Storytellers- Granville Federated Church,

8 Granby Rd Granville, MA 01034

Western New England Storytellers' Guild

6 Round Hill Road, Northampton, MA 01060

The Spellbinders 301 Jacob Street, Seekonk, MA 02771

Maine Chapter, International Network of Biblical Storytellers

12 College Ave, Gorham, ME 04038

 

Seacoast Storytellers Portsmouth Public Library,

8 Islington St, Portsmouth NH 03801

North Jersey Storytellers 145 Walnut Street, Englewood, NJ 07631

 

Spin-a-story Tellers of Western New York

31 St. Paul Mall, Buffalo, NY 14240

Pearl in the Egg Storytellers' Guild- Kirkland Arts Center,

POB 213, Clinton, NY 13413

Storytelling Center of Oneonta Route 2, Box 206, Delhi, NY 13753

Westchester Storytellers' Guild

60 Southlawn Avenue, Dobbs Ferry, NY 10522

Odyssey Story Tellers- Finger Lakes Library,

314 North Cayuga St., Ithaca, NY 14850

Jewish Storytelling Center 525 West End Avenue, Apt. 8C NYC 10024

NY/NJ Chapter, International Network of Biblical Storytellers

229 West 78th Street, New York, NY 10024

New York City Storytelling Center

10 Patchin Pl, New York, NY 10011

Genesee Storytellers 203 Whistle Stop, Pittsford, NY 14534

Story Circle of the Capitol District

1117 Ardsley Road, Schenectady, NY 12308

 

GATHERINGS:

 

Connecticut Storytelling Festival- Dept of Educ., CT College, New London,

CT 06320 APRIL

Tapestry of Talent Children's Storytelling Event 38 School St, Enfield, CT

06082 MAY

CONFRATUTE Conference/Institute on Gifted Education, UConn, Box U7, Rm 28,

Storrs Hall, 231 Glenbrook Road,

Storrs, CT 06268 JULY

 

Winter Solstice Storytelling Celebration- Northampton Center for the Arts, 6 Round Hill

Road, Northampton, MA 01060

DECEMBER

Sharing the Fire Storytelling Conference- New England Storytelling Ctr,

Lesley College Graduate School, 49 Washington Avenue,

Cambridge, MA 02238 MARCH

Women's Storytelling Intensive 724 Berkley St, Berkley MA 02780 MAY

The Art of Storytelling from the Inside Out POB 214,

Oak Bluffs, MA 02557-0214 JULY

Three Apples Storytelling Festival POB 994,

Cambridge, MA 02238-0994 SEPTEMBER

Women's Storytelling Intensive 724 Berkley Street,

Berkley, MA 02780 NOVEMBER

Stories After Dark 99 Arlington St, Brighton, MA 02135 FREQUENT

Storytellers in Concert POB 994, Cambridge, MA 02238-0994 FREQUENT

Spellbinders Storytelling Series for Adults

301 Jacob Street, Seekonk, MA 02771 FREQUENT

Interface, 55 Wheeler St., Cambridge, MA 02138-1168 VARIED

Rowe Conference Center, Kings Hwy Rd, Box 273, Rowe, MA

01367-0273 (413) 339-4954 VARIED

 

Children's Literature and Storytelling Conference- Trenton State College,

Forcina Hall 384, Hillwood Lakes, Trenton, NJ 08650 OCTOBER

Pumpkin Patch Festival 145 Walnut Street, Englewood, NJ 07631 OCTOBER

 

 

Storytelling Institute- Palmer School of Library and Information Science,

C.W. Post Campus, Long Island Univ., Brookville, NY 11548 MAY

Clearwater's Hudson River Revival 112 Market Street,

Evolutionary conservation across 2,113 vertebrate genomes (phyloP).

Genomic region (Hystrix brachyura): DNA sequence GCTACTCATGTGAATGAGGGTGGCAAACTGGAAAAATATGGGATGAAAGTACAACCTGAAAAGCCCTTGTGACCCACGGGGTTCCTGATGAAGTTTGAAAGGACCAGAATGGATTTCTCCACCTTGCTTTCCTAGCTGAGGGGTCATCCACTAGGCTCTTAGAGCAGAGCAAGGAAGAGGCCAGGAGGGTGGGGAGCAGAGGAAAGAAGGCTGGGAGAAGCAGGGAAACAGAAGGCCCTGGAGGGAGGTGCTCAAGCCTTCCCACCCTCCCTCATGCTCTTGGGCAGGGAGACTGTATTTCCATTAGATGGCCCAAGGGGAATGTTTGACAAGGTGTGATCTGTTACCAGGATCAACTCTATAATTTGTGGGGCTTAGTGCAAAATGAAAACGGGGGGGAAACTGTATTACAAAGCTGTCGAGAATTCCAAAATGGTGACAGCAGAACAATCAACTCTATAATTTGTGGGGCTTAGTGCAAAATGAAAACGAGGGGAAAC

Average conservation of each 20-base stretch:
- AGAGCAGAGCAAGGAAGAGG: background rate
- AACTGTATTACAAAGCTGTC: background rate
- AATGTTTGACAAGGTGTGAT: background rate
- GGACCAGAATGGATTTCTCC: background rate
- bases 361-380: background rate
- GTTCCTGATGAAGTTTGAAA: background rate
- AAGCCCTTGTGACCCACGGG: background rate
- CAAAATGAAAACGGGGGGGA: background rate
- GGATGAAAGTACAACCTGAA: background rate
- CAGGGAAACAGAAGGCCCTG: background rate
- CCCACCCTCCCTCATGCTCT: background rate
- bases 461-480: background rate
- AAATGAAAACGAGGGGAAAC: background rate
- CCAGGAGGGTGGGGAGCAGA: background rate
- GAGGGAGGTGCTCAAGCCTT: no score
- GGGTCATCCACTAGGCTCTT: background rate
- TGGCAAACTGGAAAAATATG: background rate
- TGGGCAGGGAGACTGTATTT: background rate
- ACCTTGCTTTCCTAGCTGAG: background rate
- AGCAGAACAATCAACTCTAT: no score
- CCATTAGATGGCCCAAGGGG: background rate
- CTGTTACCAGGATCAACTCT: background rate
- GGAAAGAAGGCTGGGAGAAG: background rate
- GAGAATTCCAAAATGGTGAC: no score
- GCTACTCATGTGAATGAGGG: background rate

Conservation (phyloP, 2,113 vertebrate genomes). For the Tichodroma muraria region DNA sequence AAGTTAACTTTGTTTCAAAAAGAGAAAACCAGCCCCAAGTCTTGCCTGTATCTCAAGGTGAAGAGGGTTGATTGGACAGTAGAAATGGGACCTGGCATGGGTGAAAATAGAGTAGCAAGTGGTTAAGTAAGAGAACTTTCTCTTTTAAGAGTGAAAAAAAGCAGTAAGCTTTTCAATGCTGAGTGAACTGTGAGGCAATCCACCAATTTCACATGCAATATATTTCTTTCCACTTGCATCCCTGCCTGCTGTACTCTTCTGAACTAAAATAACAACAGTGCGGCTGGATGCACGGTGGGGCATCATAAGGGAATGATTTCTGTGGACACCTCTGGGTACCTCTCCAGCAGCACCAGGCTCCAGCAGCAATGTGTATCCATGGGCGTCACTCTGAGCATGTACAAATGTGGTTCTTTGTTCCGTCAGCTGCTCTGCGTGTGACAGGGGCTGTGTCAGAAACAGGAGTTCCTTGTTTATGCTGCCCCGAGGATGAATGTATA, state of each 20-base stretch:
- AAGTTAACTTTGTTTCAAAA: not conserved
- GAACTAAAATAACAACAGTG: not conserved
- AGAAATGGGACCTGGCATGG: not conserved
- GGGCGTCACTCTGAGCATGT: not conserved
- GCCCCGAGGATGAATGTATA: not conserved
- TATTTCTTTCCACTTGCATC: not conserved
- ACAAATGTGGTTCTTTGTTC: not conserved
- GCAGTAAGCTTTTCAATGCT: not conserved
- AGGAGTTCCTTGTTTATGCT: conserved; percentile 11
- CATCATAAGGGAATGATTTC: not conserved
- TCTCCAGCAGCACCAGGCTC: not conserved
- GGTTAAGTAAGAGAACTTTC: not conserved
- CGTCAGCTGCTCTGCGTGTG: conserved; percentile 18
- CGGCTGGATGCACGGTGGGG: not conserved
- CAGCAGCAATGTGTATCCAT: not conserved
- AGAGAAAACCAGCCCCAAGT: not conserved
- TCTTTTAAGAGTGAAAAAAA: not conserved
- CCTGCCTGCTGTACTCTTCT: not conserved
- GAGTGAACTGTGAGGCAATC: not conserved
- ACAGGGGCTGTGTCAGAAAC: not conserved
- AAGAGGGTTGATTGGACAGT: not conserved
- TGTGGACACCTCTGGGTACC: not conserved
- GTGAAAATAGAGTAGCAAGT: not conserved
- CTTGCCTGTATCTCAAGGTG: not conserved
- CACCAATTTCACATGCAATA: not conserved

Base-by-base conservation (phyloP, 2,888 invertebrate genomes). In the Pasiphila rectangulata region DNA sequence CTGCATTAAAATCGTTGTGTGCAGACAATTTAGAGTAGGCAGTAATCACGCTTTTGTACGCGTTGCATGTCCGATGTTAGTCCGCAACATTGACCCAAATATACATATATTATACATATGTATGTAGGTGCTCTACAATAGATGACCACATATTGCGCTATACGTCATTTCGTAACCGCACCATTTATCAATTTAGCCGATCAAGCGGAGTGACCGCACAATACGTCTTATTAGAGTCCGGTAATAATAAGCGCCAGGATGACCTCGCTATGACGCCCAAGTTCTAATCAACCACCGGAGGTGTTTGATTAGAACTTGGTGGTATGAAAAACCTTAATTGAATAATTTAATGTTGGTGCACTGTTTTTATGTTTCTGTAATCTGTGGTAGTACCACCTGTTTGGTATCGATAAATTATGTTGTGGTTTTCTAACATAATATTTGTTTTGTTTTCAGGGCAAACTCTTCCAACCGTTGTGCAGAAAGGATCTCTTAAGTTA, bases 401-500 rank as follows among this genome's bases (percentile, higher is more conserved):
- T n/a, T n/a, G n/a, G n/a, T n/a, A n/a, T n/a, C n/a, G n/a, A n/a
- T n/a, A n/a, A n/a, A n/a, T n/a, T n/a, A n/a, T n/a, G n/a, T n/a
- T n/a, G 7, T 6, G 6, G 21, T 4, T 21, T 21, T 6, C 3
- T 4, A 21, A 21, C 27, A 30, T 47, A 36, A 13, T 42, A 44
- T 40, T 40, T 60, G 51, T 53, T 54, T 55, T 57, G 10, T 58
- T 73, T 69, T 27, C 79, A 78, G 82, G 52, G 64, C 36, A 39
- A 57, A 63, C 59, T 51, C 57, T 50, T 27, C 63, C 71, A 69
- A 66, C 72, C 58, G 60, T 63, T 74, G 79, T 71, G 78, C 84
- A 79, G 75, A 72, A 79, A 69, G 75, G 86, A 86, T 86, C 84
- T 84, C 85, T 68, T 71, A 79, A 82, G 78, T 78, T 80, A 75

Poughkeepsie, NY 12601 JUNE

Open Air Storytelling Festival- Finger Lakes Library System,

314 North Cayuga St, Ithaca, NY 14850 JUNE

Storytelling Conference- University of Rochester,

125 Lattimore Hall, Rochester, NY 14627 JUNE

Taking Words, Making Worlds Storytelling Conference 56 Brighton Street,

Rochester, NY 14607 JUNE

Jewish Storytelling Conference 525 West End Avenue, Apt. 8C,

NYC 10024 JULY

Long Island Summer Storytelling Festival-Cartoon Opera, POB 354,

Huntington, NY 11743 JULY

Storytelling in Central Park New York Public Library,

455 Fifth Avenue, New York, NY 10012 JULY

Conference on Jewish Storytelling 525 West End Avenue, Apt. 8C,

New York, NY 10024 AUGUST

Omega Institute, 260 Lake Dr., Rhinebeck, NY 12572 VARIED

 

 

For information and resources on Storytelling in the US, contact:

 

National Association for the Preservation and Perpetuation of Storytelling,

P0B 309, Jonesborough, Tennessee 37659 (615) 753 2171

 

SPECIALIZED STORYTELLING RESOURCES

 

Somers Mountain Indian Museum,

332 Turn Pike Rd., Somers, CT, (203) 749-4129

Storrowton Village, part of Big E, West Springfield, MA

Sturbridge Village, Sturbridge, MA

Institute for American Indian Studies, POB 1260, 38 Curtis Rd.,

off Rt. 199 Washington, CT 06793-0260 (203) 868 0518

Plymouth Village, Plymouth, MA

Advanced NeuroDynamics, 1833 Kalakaua Ave, Honolulu, HI 96815

800-800-MIND

Anthroposophic Press, RR 4 Box 94, Hudson, NY 12354, (518) 851-2054

 

SPECIALIZED STORYTELLING BOOKS

 

Journey to the Ancestral Self Song, Tamarack. Station Hill Press, 1994.

 

MIND GAMES, The Guide to Inner Space. Masters, Robert, and Houston, Jean.

New York: Dorset Press, 1972.

 

My Voice will go with you: The Teaching Tales of Milton H. Erickson.

Rosen, Sidney. New York: W.W. Norton & Co., 1982. For therapeutic storytelling.

 

The Golden Cauldron. Scully, Nicki. Santa Fe, New Mexico: Bear and Co., 1991.

 

Zen in the Martial Arts. Hyams, Joe. Los Angeles: J.P. Tarcher,Inc., 1979.

 

 

ONE BOOKSTORE DEVOTED SOLELY TO STORYTELLING RESOURCES IS:

Yellow Moon Press

POB 1316

Cambridge, MA 02238-1316

(617) 776 2230

 

PUBLISHERS OF TAPES INCLUDE:

August House

POB 3223

Little Rock, AR 72203-3223

1 800 AUGUST House [800 284 8784]